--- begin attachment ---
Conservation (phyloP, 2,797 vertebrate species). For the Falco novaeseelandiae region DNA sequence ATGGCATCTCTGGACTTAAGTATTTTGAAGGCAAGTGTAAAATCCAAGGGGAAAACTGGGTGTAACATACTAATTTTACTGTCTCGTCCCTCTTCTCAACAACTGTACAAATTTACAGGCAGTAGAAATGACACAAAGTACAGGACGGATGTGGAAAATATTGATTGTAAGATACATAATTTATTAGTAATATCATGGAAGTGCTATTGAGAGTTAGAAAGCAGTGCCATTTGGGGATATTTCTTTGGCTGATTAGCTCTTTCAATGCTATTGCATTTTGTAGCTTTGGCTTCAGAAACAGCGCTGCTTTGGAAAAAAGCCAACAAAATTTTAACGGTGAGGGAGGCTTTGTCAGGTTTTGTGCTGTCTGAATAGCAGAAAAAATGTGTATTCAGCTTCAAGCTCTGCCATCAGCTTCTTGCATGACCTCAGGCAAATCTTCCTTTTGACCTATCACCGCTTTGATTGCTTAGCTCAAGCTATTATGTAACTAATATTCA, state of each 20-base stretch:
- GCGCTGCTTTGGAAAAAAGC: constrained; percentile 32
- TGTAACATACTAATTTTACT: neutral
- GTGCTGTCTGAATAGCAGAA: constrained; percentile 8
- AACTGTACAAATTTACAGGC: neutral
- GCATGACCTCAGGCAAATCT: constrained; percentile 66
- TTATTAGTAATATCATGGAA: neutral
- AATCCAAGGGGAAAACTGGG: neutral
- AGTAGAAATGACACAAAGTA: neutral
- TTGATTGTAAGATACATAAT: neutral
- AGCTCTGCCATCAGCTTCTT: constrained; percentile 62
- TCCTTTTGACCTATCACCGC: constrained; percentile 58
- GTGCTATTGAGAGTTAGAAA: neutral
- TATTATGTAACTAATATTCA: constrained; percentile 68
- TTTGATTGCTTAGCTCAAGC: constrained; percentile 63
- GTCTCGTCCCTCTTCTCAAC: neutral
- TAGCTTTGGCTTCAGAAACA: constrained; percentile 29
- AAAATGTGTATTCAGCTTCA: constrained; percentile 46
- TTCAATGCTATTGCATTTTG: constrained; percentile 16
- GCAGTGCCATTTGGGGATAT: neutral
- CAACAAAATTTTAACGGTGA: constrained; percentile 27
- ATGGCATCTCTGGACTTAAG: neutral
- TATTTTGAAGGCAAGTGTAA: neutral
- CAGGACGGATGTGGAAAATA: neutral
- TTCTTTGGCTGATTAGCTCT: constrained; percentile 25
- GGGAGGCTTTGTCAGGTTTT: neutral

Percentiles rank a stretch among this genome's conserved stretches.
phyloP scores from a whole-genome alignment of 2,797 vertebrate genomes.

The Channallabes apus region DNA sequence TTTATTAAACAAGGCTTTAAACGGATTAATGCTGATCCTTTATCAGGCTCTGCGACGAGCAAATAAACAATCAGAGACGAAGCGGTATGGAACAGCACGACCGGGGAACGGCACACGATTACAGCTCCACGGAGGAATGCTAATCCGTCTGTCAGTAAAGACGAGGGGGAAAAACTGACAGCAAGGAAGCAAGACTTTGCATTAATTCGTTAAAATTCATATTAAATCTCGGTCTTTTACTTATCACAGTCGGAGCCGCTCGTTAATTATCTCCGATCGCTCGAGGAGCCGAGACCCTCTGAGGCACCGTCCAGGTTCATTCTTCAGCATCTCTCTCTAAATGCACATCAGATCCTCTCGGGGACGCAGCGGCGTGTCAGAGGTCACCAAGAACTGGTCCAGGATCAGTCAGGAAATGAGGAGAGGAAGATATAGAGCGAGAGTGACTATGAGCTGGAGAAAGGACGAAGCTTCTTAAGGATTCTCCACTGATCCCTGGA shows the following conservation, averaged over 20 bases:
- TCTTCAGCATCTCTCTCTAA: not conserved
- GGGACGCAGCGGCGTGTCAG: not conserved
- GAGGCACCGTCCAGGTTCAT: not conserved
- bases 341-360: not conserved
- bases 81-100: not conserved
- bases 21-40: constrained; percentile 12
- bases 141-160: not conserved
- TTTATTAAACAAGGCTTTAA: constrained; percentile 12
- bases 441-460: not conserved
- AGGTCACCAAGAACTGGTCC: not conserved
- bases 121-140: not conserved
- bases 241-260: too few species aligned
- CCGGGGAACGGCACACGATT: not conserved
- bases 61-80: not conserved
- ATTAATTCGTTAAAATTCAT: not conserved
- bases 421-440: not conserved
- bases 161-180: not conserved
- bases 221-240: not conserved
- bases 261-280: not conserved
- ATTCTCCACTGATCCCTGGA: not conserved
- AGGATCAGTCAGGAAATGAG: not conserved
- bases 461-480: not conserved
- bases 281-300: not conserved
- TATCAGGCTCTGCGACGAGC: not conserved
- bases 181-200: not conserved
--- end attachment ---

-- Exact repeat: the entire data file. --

Conservation (phyloP, 2,797 vertebrate species). For the Falco novaeseelandiae region DNA sequence ATGGCATCTCTGGACTTAAGTATTTTGAAGGCAAGTGTAAAATCCAAGGGGAAAACTGGGTGTAACATACTAATTTTACTGTCTCGTCCCTCTTCTCAACAACTGTACAAATTTACAGGCAGTAGAAATGACACAAAGTACAGGACGGATGTGGAAAATATTGATTGTAAGATACATAATTTATTAGTAATATCATGGAAGTGCTATTGAGAGTTAGAAAGCAGTGCCATTTGGGGATATTTCTTTGGCTGATTAGCTCTTTCAATGCTATTGCATTTTGTAGCTTTGGCTTCAGAAACAGCGCTGCTTTGGAAAAAAGCCAACAAAATTTTAACGGTGAGGGAGGCTTTGTCAGGTTTTGTGCTGTCTGAATAGCAGAAAAAATGTGTATTCAGCTTCAAGCTCTGCCATCAGCTTCTTGCATGACCTCAGGCAAATCTTCCTTTTGACCTATCACCGCTTTGATTGCTTAGCTCAAGCTATTATGTAACTAATATTCA, state of each 20-base stretch:
- GCGCTGCTTTGGAAAAAAGC: constrained; percentile 32
- TGTAACATACTAATTTTACT: neutral
- GTGCTGTCTGAATAGCAGAA: constrained; percentile 8
- AACTGTACAAATTTACAGGC: neutral
- GCATGACCTCAGGCAAATCT: constrained; percentile 66
- TTATTAGTAATATCATGGAA: neutral
- AATCCAAGGGGAAAACTGGG: neutral
- AGTAGAAATGACACAAAGTA: neutral
- TTGATTGTAAGATACATAAT: neutral
- AGCTCTGCCATCAGCTTCTT: constrained; percentile 62
- TCCTTTTGACCTATCACCGC: constrained; percentile 58
- GTGCTATTGAGAGTTAGAAA: neutral
- TATTATGTAACTAATATTCA: constrained; percentile 68
- TTTGATTGCTTAGCTCAAGC: constrained; percentile 63
- GTCTCGTCCCTCTTCTCAAC: neutral
- TAGCTTTGGCTTCAGAAACA: constrained; percentile 29
- AAAATGTGTATTCAGCTTCA: constrained; percentile 46
- TTCAATGCTATTGCATTTTG: constrained; percentile 16
- GCAGTGCCATTTGGGGATAT: neutral
- CAACAAAATTTTAACGGTGA: constrained; percentile 27
- ATGGCATCTCTGGACTTAAG: neutral
- TATTTTGAAGGCAAGTGTAA: neutral
- CAGGACGGATGTGGAAAATA: neutral
- TTCTTTGGCTGATTAGCTCT: constrained; percentile 25
- GGGAGGCTTTGTCAGGTTTT: neutral

Percentiles rank a stretch among this genome's conserved stretches.
phyloP scores from a whole-genome alignment of 2,797 vertebrate genomes.

The Channallabes apus region DNA sequence TTTATTAAACAAGGCTTTAAACGGATTAATGCTGATCCTTTATCAGGCTCTGCGACGAGCAAATAAACAATCAGAGACGAAGCGGTATGGAACAGCACGACCGGGGAACGGCACACGATTACAGCTCCACGGAGGAATGCTAATCCGTCTGTCAGTAAAGACGAGGGGGAAAAACTGACAGCAAGGAAGCAAGACTTTGCATTAATTCGTTAAAATTCATATTAAATCTCGGTCTTTTACTTATCACAGTCGGAGCCGCTCGTTAATTATCTCCGATCGCTCGAGGAGCCGAGACCCTCTGAGGCACCGTCCAGGTTCATTCTTCAGCATCTCTCTCTAAATGCACATCAGATCCTCTCGGGGACGCAGCGGCGTGTCAGAGGTCACCAAGAACTGGTCCAGGATCAGTCAGGAAATGAGGAGAGGAAGATATAGAGCGAGAGTGACTATGAGCTGGAGAAAGGACGAAGCTTCTTAAGGATTCTCCACTGATCCCTGGA shows the following conservation, averaged over 20 bases:
- TCTTCAGCATCTCTCTCTAA: not conserved
- GGGACGCAGCGGCGTGTCAG: not conserved
- GAGGCACCGTCCAGGTTCAT: not conserved
- bases 341-360: not conserved
- bases 81-100: not conserved
- bases 21-40: constrained; percentile 12
- bases 141-160: not conserved
- TTTATTAAACAAGGCTTTAA: constrained; percentile 12
- bases 441-460: not conserved
- AGGTCACCAAGAACTGGTCC: not conserved
- bases 121-140: not conserved
- bases 241-260: too few species aligned
- CCGGGGAACGGCACACGATT: not conserved
- bases 61-80: not conserved
- ATTAATTCGTTAAAATTCAT: not conserved
- bases 421-440: not conserved
- bases 161-180: not conserved
- bases 221-240: not conserved
- bases 261-280: not conserved
- ATTCTCCACTGATCCCTGGA: not conserved
- AGGATCAGTCAGGAAATGAG: not conserved
- bases 461-480: not conserved
- bases 281-300: not conserved
- TATCAGGCTCTGCGACGAGC: not conserved
- bases 181-200: not conserved